Current smoking status and smoking frequency were determined with the questions: ‘Have you smoked at least 100 cigarettes in your entire life?’, ‘Do you now smoke cigarettes every day, some days, or not at all?’ and ‘On how many of the past 30 days did you smoke cigarettes?’. Respondents who said they had smoked at least 100 cigarettes in their life-time and who were currently smoking every day or some days (including at least once in the last 30 days) were considered current smokers. Purchasing type was determined with the item ‘Do you USUALLY buy your cigarettes by the pack or by the carton?’. Response categories include ‘pack’ or ‘carton ’ and ‘buy both packs and cartons’. Menthol smoking status was determined with the item: ‘Is your usual cigarette band menthol or non-menthol?’, with responses of ‘menthol’, ‘non-menthol’ and ‘no usual type’. Those who stated that they had no usual type were treated as missing values for the cigarette type variable. Age of initiation of cigarette smoking was assessed with the item: ‘How old were you when you first started smoking cigarettes FAIRLY REGULARLY?’, and the participant responded with age in years.

Demographic variables

The demographic items included in this analysis were gender, race/ethnicity, age, education and annual family income. The four categories for race/ethnicity were white non-Hispanic, black, Hispanic and Other, including American Indian/Alaska Native and Asian/Pacific Islander. Age was coded into four categories: 18–24, 25–44, 45–64 and 65 years and above. The categories for education were less than high school, high school graduate and at least some post-secondary education. Income was collected as a 14-category variable; this measured the combined family income during the last 12 months. Income was recoded into a smaller number of categories prior to analysis: <$15 000; $15 000–39 999; $40 000–74 999; or at least $75 000 [30]. These categories were chosen so that the distribution of respondents was roughly equal in the lowest and highest categories. Age of initiation of smoking was categorized as <18 years and ≥18 years for the descriptive summary, but was left in terms of years of age for inclusion in the multivariable regression analysis.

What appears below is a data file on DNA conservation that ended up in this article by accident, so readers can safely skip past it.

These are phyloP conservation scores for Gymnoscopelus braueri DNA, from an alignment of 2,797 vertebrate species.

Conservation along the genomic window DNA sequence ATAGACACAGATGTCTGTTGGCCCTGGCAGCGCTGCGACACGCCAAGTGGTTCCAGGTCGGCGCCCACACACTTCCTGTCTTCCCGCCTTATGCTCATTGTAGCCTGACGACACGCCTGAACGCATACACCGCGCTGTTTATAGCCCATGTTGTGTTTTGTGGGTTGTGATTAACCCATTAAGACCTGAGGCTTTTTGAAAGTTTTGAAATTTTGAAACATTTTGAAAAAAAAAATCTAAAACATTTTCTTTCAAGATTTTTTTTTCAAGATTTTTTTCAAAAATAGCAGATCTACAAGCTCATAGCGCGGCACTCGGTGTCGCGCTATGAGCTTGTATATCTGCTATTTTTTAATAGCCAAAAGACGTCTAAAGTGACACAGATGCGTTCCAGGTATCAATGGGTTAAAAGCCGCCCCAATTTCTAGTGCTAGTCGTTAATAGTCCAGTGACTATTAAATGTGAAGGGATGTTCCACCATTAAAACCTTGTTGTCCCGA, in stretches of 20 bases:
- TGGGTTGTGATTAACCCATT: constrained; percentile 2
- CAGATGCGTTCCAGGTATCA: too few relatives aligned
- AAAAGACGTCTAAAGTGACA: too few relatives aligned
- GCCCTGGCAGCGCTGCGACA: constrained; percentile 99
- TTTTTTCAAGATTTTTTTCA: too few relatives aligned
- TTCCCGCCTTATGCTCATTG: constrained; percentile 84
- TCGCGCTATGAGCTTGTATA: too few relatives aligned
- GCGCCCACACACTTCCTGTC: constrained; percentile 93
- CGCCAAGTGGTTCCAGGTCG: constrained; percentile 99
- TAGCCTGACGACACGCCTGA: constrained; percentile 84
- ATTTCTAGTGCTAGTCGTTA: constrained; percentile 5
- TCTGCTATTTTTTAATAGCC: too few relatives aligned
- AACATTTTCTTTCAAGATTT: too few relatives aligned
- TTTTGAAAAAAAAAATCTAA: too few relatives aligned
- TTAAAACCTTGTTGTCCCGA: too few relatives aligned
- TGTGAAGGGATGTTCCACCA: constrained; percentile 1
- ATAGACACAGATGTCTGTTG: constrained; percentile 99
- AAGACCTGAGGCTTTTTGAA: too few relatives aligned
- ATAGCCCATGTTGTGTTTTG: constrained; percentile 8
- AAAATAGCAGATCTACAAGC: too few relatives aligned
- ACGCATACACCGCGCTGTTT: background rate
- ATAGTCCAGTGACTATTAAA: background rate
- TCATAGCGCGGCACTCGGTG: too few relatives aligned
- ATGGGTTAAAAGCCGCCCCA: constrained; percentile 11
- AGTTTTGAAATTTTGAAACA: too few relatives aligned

Data analysis

The study data were summarized descriptively with frequency distributions, means and standard deviations. Binary logistic regression was used to assess the influence of age of initiation and other smoking variables in addition to demographic characteristics on menthol use status. All data analysis was performed using SUDAAN (release 9.0.3; Research Triangle Institute, Research Triangle Park, NC, NC). For the univariate and multivariable analyses, observations were weighted to adjust for the probability of selection using replicate weights.


  1. Top of page
  7. Declarations of interest
  8. References

Demographic and smoking characteristics stratified by menthol status

Frequency distributions for each of the demographic and study variables were determined for the entire sample of current smokers and were stratified by menthol status (Table 1). In the full sample of current smokers, slightly more than one-fourth smoked menthol cigarettes. In the full sample and in the non-menthol subgroup the majority of current smokers were male; females were the majority among all menthol smokers. Most of the groups (full sample, menthol, non-menthol) were white non-Hispanic, while the percentage of black participants in the menthol group was much higher (29%) than in either of the other two groups. Most were between the ages of 25 and 64; most had at least a high school education and an annual income of less than $40 000. The majority smoked every day when compared to only some days. About four-fifths in each of the groups smoked every day, and most purchased their cigarettes by the pack. While about one-third of smokers in the full and non-menthol groups purchased cigarettes by the carton, only about one-fourth of menthol smokers did so. In all three groups of current smokers, most initiated smoking prior to age 18, although this percentage was slightly smaller in the menthol group relative to the others.